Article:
All early accounts of conditions in California before European hunting began to seriously impinge on the wildlife and wild country indicate that California Indians and wild animals lived in relative harmony. It was not that Indians did not hunt. They did, and indeed depended on deer, elk, pronghorn, and other species for part of their food supply. But they did not kill for profit and had deep respect for the animals on which they depended. In consequence, animals that are now wild and wary, such as mountain lions and black bears, were then relatively tame and not quick to flee from human presence. A view of this relationship was provided by pioneer Hale Tharp, as told by Walter Fry and Toby Whyte:

There were about 2,000 Indians then living along the Kaweah River above where Lemon Cove now stands. . . . The Indians told me that I was the first white man that had ever come to their country. Few of them had ever seen a white man prior to my


The famed hunter James Capen Adams and his pet grizzly Ben Franklin, as portrayed
 by Charles Nahl. Few Californians maintained Adams's complex and imaginative 
relationship with bears, preferring simply to slaughter them for food or sport. "The 
California Grizzly," remarked a writer for  Hutchings' California Magazine  in 1858, "is
 exceedingly ferocious, and powerful; and unless treated to a deadly bullet, it is a hard
 customer to manage in an encounter." From Theodore H. Hittell,  The Adventures of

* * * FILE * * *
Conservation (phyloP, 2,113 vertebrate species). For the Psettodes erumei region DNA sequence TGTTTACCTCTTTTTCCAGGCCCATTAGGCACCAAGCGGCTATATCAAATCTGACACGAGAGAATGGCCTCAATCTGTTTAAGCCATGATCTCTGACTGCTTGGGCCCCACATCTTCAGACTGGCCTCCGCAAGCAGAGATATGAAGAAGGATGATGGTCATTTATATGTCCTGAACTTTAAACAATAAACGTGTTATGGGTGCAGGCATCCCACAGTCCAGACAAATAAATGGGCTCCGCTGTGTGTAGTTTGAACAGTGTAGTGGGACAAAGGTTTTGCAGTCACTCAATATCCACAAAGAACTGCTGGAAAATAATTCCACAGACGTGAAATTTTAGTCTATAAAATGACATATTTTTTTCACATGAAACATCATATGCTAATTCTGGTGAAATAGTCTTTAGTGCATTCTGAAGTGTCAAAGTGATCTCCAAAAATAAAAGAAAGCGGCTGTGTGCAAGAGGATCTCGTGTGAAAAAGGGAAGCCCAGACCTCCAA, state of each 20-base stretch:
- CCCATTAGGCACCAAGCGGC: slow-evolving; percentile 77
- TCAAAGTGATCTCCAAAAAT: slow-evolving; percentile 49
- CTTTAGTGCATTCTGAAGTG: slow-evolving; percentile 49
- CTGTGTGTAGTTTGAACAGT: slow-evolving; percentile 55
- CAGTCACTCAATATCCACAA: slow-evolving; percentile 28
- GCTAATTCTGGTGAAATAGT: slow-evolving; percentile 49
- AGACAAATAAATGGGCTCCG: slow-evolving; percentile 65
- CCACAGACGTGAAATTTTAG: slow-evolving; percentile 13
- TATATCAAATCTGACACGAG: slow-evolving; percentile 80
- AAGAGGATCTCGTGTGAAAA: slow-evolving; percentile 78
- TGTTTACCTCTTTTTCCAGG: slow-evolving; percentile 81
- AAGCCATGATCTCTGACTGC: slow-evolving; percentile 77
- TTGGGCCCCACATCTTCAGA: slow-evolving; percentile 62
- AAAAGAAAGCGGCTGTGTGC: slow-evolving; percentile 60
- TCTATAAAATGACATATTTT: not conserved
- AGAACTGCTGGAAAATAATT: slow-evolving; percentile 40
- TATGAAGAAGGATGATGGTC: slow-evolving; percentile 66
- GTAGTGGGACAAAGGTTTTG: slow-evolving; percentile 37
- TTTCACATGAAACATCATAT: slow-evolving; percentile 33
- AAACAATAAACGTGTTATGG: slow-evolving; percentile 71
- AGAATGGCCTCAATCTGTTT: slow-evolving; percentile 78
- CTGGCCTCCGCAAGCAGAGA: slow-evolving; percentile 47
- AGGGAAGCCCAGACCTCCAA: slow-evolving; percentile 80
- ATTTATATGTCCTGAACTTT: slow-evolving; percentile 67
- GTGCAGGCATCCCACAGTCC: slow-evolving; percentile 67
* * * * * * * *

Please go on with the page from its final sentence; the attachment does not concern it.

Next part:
James Capen Adams, Mountaineer and Grizzly Bear Hunter of California
  California Historical Society, FN-30962 .


There was an abundance of game. Deer were everywhere, with lots of bear along the rivers, and occasionally a grizzly bear. Lions, wolves, and foxes were plentiful.

During the summer of 1858, accompanied by two Indians, I made my first trip into the Giant Forest. When we arrived at Log Meadow there were a great many deer and a few bear in the meadow, and the animals paid little attention to us. The deer came around our camp, and some of the bears sat upright in order to get a good look at us. I shot a small buck for camp meat. The shot did not seem to frighten the other deer or any of the bears.[2]

More striking was the testimony of a Chumash elder, Grandfather Semu Huaute, who refers to a wilderness north of Santa Barbara: "You know, daughter, before the Spaniards came to California, the bears and us used to gather berries together. The bears were real friendly. We got along real well. We could talk to each other, and we had a good understanding. When the Spaniards came, they found it pretty easy to shoot the bears. After that the bears wouldn't go berrying with us any more."[3]